Published on 30th May 2017
by Ricky French

A wild, rugged corner of the country that begs for exploration in winter.

Mining relics, mountain train journeys, shipwrecks and untouched rainforests – the frontier feel is never far away in this wild part of the world. The rugged West Coast of Tasmania is surrounded by the stunning takayna/Tarkine wilderness, which harbours rainforest dating back to the time of Gondwana (the super continent), spectacular granite mountains, wildlife and a windswept coastline home to seabirds and culturally significant Aboriginal middens.

This area holds a special – and somewhat gruesome – place in Australia’s colonial history. Deep in the impenetrable bush in 1822, eight convicts escaped from Macquarie Harbour Penal Station and took their chances in the wild. Starving and shivering, they were no match for the hostile terrain, and eventually succumbed to the elements – and each other.

Today you can find much more welcoming options. Fresh seafood is the star, but so are traditional meals based around the tastes of the old time “piners and miners”. Winter is the perfect time to experience the area from the comfort of heated wood cabins, winding drives or train rides, and the still-playful nautically themed bars and restaurants.

The West Coast might only be around a four-hour drive from either Hobart or Launceston, but feels more than a world away.

Welcome to West Coast of Tasmania

EAT

The bounty from the coast’s wild ocean and Macquarie Harbour means seafood reins supreme in this part of the world. Inland towns bring out good old-fashioned home-style cooking.

STAY

Bushwalking through mining tunnels; sitting pretty on a historic railway; and exploring the wild coastline – there are a hundred ways to delve into history while seeing the stunning countryside. Bunker down in a miner’s cottage on the banks of the river or laze in luxury with a view.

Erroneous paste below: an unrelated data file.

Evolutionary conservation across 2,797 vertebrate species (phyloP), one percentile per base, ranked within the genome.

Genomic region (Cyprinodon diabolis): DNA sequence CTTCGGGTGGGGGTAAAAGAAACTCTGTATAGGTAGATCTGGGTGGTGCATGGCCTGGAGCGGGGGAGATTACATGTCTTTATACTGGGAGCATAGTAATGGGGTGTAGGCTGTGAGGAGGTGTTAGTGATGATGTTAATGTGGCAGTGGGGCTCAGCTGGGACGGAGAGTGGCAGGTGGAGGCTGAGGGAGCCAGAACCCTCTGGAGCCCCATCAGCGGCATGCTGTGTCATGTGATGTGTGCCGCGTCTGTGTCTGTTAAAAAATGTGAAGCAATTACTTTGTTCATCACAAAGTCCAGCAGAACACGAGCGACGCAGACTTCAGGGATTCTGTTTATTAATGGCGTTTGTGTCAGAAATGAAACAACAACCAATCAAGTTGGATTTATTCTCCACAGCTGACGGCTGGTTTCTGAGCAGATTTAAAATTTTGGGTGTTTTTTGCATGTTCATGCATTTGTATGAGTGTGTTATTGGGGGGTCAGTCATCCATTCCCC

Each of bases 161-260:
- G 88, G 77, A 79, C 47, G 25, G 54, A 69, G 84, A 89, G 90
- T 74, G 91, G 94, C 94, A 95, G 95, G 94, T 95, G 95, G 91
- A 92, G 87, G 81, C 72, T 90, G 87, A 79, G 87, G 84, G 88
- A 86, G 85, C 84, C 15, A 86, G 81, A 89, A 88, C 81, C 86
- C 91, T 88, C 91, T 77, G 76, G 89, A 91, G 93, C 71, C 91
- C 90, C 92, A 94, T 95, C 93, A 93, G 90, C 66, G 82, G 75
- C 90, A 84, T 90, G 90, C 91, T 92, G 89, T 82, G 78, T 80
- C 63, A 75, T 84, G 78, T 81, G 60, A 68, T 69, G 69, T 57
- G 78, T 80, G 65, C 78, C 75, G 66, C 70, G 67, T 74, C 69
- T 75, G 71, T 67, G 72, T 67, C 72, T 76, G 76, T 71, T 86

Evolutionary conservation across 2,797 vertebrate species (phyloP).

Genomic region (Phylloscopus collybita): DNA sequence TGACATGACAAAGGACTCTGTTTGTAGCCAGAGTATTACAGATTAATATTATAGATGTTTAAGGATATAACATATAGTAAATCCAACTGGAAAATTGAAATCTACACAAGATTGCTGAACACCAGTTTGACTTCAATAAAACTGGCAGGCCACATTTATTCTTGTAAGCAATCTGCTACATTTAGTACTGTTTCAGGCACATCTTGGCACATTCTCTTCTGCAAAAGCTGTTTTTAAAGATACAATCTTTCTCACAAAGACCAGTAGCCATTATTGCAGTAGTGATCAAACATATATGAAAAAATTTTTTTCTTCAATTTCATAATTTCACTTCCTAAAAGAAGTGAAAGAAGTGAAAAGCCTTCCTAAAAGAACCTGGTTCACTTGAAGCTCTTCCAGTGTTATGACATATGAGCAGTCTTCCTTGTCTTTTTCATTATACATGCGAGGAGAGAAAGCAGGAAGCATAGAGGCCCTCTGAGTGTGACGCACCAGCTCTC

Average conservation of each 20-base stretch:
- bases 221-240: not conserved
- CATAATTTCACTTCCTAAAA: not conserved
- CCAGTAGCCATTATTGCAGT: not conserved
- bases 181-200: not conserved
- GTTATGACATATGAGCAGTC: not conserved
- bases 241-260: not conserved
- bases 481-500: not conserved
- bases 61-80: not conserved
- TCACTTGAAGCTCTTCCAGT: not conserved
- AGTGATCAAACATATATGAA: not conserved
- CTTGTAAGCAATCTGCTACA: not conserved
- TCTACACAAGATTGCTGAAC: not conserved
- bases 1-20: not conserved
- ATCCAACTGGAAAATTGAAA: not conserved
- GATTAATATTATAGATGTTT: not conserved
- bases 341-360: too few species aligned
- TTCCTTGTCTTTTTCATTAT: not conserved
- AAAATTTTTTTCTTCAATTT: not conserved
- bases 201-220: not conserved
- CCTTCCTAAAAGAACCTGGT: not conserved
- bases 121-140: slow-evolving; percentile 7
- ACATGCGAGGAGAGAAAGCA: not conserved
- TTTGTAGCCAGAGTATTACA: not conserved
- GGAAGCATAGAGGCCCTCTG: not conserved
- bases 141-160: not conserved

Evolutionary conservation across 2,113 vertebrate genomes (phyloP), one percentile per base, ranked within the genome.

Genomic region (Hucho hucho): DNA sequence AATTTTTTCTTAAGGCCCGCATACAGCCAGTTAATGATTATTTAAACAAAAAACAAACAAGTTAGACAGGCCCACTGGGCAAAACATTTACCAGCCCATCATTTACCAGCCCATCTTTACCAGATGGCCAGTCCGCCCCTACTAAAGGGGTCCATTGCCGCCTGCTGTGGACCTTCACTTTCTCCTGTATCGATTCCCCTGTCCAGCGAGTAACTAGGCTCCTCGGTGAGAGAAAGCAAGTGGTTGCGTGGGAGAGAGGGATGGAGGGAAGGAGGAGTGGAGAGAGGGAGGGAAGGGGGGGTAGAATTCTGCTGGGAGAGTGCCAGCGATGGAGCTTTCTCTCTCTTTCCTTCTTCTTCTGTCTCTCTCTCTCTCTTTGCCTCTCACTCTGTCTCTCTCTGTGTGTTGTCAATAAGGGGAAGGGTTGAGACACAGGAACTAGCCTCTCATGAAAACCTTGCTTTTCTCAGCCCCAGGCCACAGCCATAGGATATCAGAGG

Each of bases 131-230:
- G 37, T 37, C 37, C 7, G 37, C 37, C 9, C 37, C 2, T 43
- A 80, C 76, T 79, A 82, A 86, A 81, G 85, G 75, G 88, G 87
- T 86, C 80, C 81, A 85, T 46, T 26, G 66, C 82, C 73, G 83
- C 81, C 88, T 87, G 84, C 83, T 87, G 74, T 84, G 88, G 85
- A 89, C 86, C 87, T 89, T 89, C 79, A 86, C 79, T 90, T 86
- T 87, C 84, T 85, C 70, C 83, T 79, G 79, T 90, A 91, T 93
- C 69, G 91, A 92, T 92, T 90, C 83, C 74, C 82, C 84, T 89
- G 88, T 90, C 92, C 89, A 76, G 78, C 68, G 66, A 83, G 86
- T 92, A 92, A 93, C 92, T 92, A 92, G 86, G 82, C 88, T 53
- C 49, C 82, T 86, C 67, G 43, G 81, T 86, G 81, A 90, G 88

DO

Bushwalking through mining tunnels; sitting pretty on a historic railway; and exploring the wild coastline – there are a hundred ways to delve into history while seeing the stunning countryside.

Morrison’s Huon Pine Sawmill

It was a tough life for the early Tasmanian timber workers, who felled Huon Pine along the Dennison, Gordon and Franklin rivers. Their spoils would be floated downstream to Macquarie Harbour, tied together, then rafted across to the seaside township of Strahan. In summer the water level in the rivers would often be too low to float the logs, so they’d be left in the riverbed until the next flood picked them up and washed them downstream. Morrison’s Huon Pine Sawmill in Strahan remembers and bears traces of this life. A huge vertical frame saw dating from the 1800s sits pride of place in the mill and has been there since 1940 when three brothers Morrison set up their Huon Pine business on the Strahan wharf. Here you can see the original derrick crane that hoisted logs off the rafts and into the mill to be cut up and shaped, mostly to build boats, and a demonstration of the saw in action every day at 3pm. The gift shop sells beautifully handcrafted Huon Pine souvenirs, from clocks to jewellery to bowls to breadboards and serving platters. Everything is made in Tasmania and a lot of it right here at the mill. You can even buy unfinished, seasoned offcuts to take home and craft yourself. There’s also a short film showing the life of the early timber workers and you can see historic photographs that give stark sense of what it was like to work this wild land back to the Huon Pine glory days. Give thanks you were born in a different era.

Itinerary

The Local's Tour of the West Coast

Winter fun indoors and out as you explore the wild coast, pick through mining relics, get a history lesson and wash it all down with whisky.